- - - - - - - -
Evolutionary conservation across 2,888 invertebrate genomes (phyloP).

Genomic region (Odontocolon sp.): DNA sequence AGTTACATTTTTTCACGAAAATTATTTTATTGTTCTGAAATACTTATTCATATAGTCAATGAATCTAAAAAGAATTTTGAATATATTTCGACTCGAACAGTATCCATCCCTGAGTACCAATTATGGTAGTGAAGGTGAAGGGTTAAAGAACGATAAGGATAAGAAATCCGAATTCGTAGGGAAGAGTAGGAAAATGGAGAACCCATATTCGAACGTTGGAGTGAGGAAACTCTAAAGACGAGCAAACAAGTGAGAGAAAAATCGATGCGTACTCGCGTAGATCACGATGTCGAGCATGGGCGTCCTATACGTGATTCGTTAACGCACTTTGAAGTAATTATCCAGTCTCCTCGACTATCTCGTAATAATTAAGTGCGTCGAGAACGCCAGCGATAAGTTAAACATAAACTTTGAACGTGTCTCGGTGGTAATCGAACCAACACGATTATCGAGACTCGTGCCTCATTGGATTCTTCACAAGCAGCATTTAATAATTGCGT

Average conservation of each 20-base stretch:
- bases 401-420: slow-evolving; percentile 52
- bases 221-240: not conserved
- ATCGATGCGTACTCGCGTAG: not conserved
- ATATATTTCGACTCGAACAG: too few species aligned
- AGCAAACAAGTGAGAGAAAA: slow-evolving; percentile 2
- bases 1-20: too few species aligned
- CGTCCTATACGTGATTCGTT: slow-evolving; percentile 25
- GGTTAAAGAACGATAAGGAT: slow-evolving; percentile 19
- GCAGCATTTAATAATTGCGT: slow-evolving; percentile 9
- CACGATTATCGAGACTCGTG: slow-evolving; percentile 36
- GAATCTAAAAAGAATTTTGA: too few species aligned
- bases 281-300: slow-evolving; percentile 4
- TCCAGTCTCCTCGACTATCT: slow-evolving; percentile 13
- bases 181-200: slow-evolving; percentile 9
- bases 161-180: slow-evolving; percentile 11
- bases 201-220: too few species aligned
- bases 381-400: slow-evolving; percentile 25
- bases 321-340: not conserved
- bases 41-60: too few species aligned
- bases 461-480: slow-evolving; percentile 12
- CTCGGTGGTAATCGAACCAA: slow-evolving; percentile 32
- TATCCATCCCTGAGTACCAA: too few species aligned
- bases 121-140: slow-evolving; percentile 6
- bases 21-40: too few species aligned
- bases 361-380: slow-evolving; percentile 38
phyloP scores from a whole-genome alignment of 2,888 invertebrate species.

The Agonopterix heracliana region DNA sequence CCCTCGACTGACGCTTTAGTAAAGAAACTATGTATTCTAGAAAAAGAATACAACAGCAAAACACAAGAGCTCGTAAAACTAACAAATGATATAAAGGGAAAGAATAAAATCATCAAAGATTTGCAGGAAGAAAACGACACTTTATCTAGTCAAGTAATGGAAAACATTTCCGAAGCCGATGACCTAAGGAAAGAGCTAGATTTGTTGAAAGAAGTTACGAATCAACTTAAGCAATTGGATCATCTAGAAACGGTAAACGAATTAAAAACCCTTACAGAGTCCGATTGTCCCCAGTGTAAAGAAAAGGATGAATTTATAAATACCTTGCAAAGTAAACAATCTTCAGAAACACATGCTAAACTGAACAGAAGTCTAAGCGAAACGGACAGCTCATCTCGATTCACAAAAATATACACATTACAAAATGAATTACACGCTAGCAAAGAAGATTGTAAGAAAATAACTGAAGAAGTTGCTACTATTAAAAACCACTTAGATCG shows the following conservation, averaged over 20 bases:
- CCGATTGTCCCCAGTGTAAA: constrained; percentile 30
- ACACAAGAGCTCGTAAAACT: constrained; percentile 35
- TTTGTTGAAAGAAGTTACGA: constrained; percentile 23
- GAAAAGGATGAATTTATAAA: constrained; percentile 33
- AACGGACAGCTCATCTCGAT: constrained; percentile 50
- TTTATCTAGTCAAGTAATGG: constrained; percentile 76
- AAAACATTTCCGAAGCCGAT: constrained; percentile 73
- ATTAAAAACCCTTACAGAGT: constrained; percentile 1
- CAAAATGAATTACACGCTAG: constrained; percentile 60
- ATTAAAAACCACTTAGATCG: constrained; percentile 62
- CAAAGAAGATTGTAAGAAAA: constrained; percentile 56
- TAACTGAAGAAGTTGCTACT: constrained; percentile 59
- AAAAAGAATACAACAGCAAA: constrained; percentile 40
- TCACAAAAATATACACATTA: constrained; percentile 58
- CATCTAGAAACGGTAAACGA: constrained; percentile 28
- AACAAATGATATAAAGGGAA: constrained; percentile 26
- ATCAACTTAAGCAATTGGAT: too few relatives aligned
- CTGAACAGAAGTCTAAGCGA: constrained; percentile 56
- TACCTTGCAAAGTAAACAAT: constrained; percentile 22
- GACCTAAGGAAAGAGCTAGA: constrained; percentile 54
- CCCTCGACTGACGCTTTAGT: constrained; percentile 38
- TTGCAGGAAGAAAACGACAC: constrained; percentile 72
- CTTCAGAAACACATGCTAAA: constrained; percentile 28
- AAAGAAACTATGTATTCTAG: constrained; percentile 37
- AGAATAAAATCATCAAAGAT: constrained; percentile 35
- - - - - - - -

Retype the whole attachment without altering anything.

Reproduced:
Evolutionary conservation across 2,888 invertebrate genomes (phyloP).

Genomic region (Odontocolon sp.): DNA sequence AGTTACATTTTTTCACGAAAATTATTTTATTGTTCTGAAATACTTATTCATATAGTCAATGAATCTAAAAAGAATTTTGAATATATTTCGACTCGAACAGTATCCATCCCTGAGTACCAATTATGGTAGTGAAGGTGAAGGGTTAAAGAACGATAAGGATAAGAAATCCGAATTCGTAGGGAAGAGTAGGAAAATGGAGAACCCATATTCGAACGTTGGAGTGAGGAAACTCTAAAGACGAGCAAACAAGTGAGAGAAAAATCGATGCGTACTCGCGTAGATCACGATGTCGAGCATGGGCGTCCTATACGTGATTCGTTAACGCACTTTGAAGTAATTATCCAGTCTCCTCGACTATCTCGTAATAATTAAGTGCGTCGAGAACGCCAGCGATAAGTTAAACATAAACTTTGAACGTGTCTCGGTGGTAATCGAACCAACACGATTATCGAGACTCGTGCCTCATTGGATTCTTCACAAGCAGCATTTAATAATTGCGT

Average conservation of each 20-base stretch:
- bases 401-420: slow-evolving; percentile 52
- bases 221-240: not conserved
- ATCGATGCGTACTCGCGTAG: not conserved
- ATATATTTCGACTCGAACAG: too few species aligned
- AGCAAACAAGTGAGAGAAAA: slow-evolving; percentile 2
- bases 1-20: too few species aligned
- CGTCCTATACGTGATTCGTT: slow-evolving; percentile 25
- GGTTAAAGAACGATAAGGAT: slow-evolving; percentile 19
- GCAGCATTTAATAATTGCGT: slow-evolving; percentile 9
- CACGATTATCGAGACTCGTG: slow-evolving; percentile 36
- GAATCTAAAAAGAATTTTGA: too few species aligned
- bases 281-300: slow-evolving; percentile 4
- TCCAGTCTCCTCGACTATCT: slow-evolving; percentile 13
- bases 181-200: slow-evolving; percentile 9
- bases 161-180: slow-evolving; percentile 11
- bases 201-220: too few species aligned
- bases 381-400: slow-evolving; percentile 25
- bases 321-340: not conserved
- bases 41-60: too few species aligned
- bases 461-480: slow-evolving; percentile 12
- CTCGGTGGTAATCGAACCAA: slow-evolving; percentile 32
- TATCCATCCCTGAGTACCAA: too few species aligned
- bases 121-140: slow-evolving; percentile 6
- bases 21-40: too few species aligned
- bases 361-380: slow-evolving; percentile 38
phyloP scores from a whole-genome alignment of 2,888 invertebrate species.

The Agonopterix heracliana region DNA sequence CCCTCGACTGACGCTTTAGTAAAGAAACTATGTATTCTAGAAAAAGAATACAACAGCAAAACACAAGAGCTCGTAAAACTAACAAATGATATAAAGGGAAAGAATAAAATCATCAAAGATTTGCAGGAAGAAAACGACACTTTATCTAGTCAAGTAATGGAAAACATTTCCGAAGCCGATGACCTAAGGAAAGAGCTAGATTTGTTGAAAGAAGTTACGAATCAACTTAAGCAATTGGATCATCTAGAAACGGTAAACGAATTAAAAACCCTTACAGAGTCCGATTGTCCCCAGTGTAAAGAAAAGGATGAATTTATAAATACCTTGCAAAGTAAACAATCTTCAGAAACACATGCTAAACTGAACAGAAGTCTAAGCGAAACGGACAGCTCATCTCGATTCACAAAAATATACACATTACAAAATGAATTACACGCTAGCAAAGAAGATTGTAAGAAAATAACTGAAGAAGTTGCTACTATTAAAAACCACTTAGATCG shows the following conservation, averaged over 20 bases:
- CCGATTGTCCCCAGTGTAAA: constrained; percentile 30
- ACACAAGAGCTCGTAAAACT: constrained; percentile 35
- TTTGTTGAAAGAAGTTACGA: constrained; percentile 23
- GAAAAGGATGAATTTATAAA: constrained; percentile 33
- AACGGACAGCTCATCTCGAT: constrained; percentile 50
- TTTATCTAGTCAAGTAATGG: constrained; percentile 76
- AAAACATTTCCGAAGCCGAT: constrained; percentile 73
- ATTAAAAACCCTTACAGAGT: constrained; percentile 1
- CAAAATGAATTACACGCTAG: constrained; percentile 60
- ATTAAAAACCACTTAGATCG: constrained; percentile 62
- CAAAGAAGATTGTAAGAAAA: constrained; percentile 56
- TAACTGAAGAAGTTGCTACT: constrained; percentile 59
- AAAAAGAATACAACAGCAAA: constrained; percentile 40
- TCACAAAAATATACACATTA: constrained; percentile 58
- CATCTAGAAACGGTAAACGA: constrained; percentile 28
- AACAAATGATATAAAGGGAA: constrained; percentile 26
- ATCAACTTAAGCAATTGGAT: too few relatives aligned
- CTGAACAGAAGTCTAAGCGA: constrained; percentile 56
- TACCTTGCAAAGTAAACAAT: constrained; percentile 22
- GACCTAAGGAAAGAGCTAGA: constrained; percentile 54
- CCCTCGACTGACGCTTTAGT: constrained; percentile 38
- TTGCAGGAAGAAAACGACAC: constrained; percentile 72
- CTTCAGAAACACATGCTAAA: constrained; percentile 28
- AAAGAAACTATGTATTCTAG: constrained; percentile 37
- AGAATAAAATCATCAAAGAT: constrained; percentile 35